The poem is in six stanzas that take the reader through the complex feelings that the poet has for his "dear." He leaves the reader with the impression that despite the exasperation he feels with her, he still has such devotion to her that her other traits pale in comparison. But, he does feel the need to explain why he loves someone completely who can also drive him crazy.
The first stanza starts the antithetical message by using words describing her "clumsiness" which causes everything she touches to turn into a disaster. It seems that the woman described here has never learned how to gracefully approach anything or that she is so absent-minded that she does not pay attention to the more mundane things in life. Looking at the poets words, the woman described here can be taken many ways. She cannot handle vases, china or linen (Nims 1944) because she makes a disaster of them. This means that she is either uncaring when it comes to these temporal objects, ot she has some innate clumsiness that she has not been able to overcome. Grace is not one of her gifts, and it seems that she has come to terms with that as has the author.
However, she is not clumsy in other respects. She considers people important as she is able to make the "ill-at-ease" feel comfortable when they approach her, and she cares for the person who has become unsteady because of drink (Nims 1944). The clumsiness disappears in the second stanza because Nims wants the reader to understand that this woman is not a total disaster. She is the master of the more important situations, and has all the mercy that any wayward person could desire.
Again, though, another facet of her clumsy side shows itself in stanza number three. She is a "taxi driver's terror" and seen "leaping before apoplectic street cars" (Nims 1944). She is unconcerned apparently about the way she drives or where she walks. The poet leads the reader to believe that there is an inherent inattention in her that she does not wish to correct because it will keep her mind from more important things.
She returns to grace of character in the fourth stanza because of her ability to "in traffic of wit expertly maneuver" (Nims 1944). She is adored for this characteristic and it overshadows the failings she has. Those who know her are seen fawning at her knees.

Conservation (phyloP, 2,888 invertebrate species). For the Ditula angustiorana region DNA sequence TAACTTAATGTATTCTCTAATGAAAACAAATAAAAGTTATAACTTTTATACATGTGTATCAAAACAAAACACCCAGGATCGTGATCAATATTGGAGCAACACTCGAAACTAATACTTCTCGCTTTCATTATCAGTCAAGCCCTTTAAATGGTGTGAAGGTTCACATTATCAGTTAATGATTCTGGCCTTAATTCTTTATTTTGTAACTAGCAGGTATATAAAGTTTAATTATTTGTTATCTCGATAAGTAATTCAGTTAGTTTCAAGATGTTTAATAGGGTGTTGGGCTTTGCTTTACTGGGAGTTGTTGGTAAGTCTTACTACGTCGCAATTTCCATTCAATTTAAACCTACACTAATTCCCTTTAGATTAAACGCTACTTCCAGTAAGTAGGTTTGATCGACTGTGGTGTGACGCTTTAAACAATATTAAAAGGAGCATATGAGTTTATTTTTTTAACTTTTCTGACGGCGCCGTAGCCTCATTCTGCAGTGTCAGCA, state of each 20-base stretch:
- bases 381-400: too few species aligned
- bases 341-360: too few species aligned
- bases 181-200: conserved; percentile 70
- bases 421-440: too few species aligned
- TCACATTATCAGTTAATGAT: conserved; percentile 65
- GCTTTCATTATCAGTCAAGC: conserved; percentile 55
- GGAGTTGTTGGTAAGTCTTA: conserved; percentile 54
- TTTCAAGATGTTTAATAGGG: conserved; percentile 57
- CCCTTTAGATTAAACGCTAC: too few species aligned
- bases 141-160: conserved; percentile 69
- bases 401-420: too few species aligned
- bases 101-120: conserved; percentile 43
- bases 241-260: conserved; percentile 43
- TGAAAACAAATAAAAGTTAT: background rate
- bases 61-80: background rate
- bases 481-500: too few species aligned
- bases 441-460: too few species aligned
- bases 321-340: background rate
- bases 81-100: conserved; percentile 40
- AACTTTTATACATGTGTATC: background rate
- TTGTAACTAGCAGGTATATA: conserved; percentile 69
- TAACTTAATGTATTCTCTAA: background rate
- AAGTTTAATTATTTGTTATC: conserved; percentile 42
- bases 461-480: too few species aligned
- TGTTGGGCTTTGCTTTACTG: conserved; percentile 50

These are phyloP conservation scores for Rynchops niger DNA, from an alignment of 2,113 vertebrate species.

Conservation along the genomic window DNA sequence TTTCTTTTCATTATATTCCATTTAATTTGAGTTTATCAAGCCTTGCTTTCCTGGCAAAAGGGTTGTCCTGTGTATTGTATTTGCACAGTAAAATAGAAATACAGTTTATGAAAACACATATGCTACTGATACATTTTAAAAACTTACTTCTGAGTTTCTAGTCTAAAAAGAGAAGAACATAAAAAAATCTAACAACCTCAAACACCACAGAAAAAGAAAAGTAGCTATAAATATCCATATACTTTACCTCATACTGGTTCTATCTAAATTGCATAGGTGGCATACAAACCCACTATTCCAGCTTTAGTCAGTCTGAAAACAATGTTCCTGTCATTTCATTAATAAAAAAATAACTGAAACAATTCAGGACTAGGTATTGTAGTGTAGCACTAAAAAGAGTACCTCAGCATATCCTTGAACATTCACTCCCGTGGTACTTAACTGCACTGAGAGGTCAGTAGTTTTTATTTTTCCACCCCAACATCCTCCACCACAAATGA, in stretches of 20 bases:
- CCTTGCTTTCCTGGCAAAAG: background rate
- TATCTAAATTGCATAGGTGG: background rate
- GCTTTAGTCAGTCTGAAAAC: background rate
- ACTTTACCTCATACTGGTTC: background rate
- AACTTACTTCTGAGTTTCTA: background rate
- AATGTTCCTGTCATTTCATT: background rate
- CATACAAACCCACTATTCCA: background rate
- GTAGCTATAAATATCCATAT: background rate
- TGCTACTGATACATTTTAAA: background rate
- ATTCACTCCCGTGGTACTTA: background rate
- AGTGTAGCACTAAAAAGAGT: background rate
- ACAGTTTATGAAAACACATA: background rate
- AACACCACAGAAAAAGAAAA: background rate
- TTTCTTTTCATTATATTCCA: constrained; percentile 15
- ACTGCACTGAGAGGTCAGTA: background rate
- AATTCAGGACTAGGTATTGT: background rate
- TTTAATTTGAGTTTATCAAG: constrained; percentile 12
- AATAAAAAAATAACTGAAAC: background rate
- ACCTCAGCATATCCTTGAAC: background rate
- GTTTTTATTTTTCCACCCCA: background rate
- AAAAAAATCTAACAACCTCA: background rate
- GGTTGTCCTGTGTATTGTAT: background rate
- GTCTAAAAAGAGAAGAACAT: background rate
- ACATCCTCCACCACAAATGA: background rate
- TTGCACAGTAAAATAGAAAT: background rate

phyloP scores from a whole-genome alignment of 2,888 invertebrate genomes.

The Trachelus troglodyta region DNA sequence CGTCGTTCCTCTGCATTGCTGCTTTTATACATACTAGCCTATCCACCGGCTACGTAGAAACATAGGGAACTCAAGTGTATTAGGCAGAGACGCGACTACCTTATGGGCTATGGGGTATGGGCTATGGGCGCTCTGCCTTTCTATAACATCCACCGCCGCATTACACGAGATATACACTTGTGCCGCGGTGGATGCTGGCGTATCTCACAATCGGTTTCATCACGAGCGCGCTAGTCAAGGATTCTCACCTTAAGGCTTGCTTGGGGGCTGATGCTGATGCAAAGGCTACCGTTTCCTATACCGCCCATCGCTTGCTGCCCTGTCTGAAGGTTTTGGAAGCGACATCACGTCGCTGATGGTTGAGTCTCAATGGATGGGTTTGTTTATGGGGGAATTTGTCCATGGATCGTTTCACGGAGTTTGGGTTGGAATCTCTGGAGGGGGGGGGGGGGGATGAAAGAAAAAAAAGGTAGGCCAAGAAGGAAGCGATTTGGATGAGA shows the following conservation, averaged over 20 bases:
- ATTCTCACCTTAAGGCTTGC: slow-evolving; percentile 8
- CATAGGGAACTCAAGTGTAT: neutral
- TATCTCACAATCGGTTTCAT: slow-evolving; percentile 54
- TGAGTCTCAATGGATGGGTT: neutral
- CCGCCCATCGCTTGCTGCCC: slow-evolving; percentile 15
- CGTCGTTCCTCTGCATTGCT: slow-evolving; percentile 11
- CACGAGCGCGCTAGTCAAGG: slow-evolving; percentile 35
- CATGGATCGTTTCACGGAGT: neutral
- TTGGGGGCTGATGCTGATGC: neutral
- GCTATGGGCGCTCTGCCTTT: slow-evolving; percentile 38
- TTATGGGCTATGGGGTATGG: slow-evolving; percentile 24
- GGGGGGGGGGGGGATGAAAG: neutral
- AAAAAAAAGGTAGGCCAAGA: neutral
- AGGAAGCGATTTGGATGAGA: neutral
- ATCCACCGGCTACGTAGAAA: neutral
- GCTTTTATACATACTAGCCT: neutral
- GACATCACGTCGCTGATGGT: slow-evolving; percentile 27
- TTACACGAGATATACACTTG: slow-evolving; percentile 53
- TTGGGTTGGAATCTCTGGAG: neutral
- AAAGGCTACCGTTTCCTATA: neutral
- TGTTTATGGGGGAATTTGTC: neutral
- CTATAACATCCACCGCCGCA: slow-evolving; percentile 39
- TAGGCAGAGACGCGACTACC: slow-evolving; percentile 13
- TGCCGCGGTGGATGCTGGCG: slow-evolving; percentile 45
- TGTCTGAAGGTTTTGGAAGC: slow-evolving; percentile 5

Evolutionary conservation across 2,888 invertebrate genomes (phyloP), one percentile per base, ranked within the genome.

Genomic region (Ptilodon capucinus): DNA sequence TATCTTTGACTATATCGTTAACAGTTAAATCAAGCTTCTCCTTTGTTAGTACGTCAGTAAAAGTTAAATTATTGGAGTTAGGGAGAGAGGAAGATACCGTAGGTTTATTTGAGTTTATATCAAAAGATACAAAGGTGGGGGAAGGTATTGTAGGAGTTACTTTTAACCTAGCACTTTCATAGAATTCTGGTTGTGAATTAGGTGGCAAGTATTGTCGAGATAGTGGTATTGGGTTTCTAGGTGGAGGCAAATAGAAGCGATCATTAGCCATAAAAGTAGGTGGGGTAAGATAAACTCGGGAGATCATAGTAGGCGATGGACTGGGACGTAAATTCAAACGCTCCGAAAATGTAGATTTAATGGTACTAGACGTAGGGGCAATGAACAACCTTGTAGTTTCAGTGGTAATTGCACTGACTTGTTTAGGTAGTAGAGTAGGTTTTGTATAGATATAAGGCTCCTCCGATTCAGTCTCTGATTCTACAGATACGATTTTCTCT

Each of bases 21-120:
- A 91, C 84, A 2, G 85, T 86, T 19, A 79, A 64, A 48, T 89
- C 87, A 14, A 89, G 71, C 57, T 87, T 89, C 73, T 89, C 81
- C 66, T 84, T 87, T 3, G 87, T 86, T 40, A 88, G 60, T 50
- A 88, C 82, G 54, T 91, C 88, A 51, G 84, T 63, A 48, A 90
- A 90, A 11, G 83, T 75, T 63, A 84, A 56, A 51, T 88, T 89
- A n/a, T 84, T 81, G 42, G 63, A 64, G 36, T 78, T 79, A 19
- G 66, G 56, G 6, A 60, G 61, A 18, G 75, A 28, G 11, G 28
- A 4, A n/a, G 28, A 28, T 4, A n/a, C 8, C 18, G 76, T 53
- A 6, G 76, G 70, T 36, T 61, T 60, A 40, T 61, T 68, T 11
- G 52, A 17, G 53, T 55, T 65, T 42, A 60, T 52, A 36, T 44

The last two stanzas further describe her ineptitude in the world with things many other would consider important, but it talks of the unimportance of this compared to who she is. The poet asks her to please "smash glasses" (Nims 1944) as long as she remains near him. He obviously notices the temporal things that she does not, but he does not care about them any more than she does. She has taught him what the more important aspects of life are. She has been his guide away from the more mundane life that everyone else leads of worrying about the small things and forgetting what is really important.
This seems a completely positive poem and one that none could mistake for its devotion; but, that would be a false assumption. The woman is shown as clumsy and disinterested in many aspects. Despite the fact that the author clearly does not care about these elements of her personality, a feminist could very easily view this in a negative light. The fact that the man does not care…
Sources Used in Documents:
Famous Poets. "John Frederick Nims." Famous Poets and Poems, 2006. Web.
Nims, John F. The Complete Poems of Michelangelo. Chicago: The University of Chicago Press, 1998. Print.
Nims, John F. The Six-Cornered Snowflake and Other Poems. New York: New Directions Publishing. Print.
Nims, John F. The Poems of St. John of the Cross. Chicago: The University of Chicago Press, 1979. Print.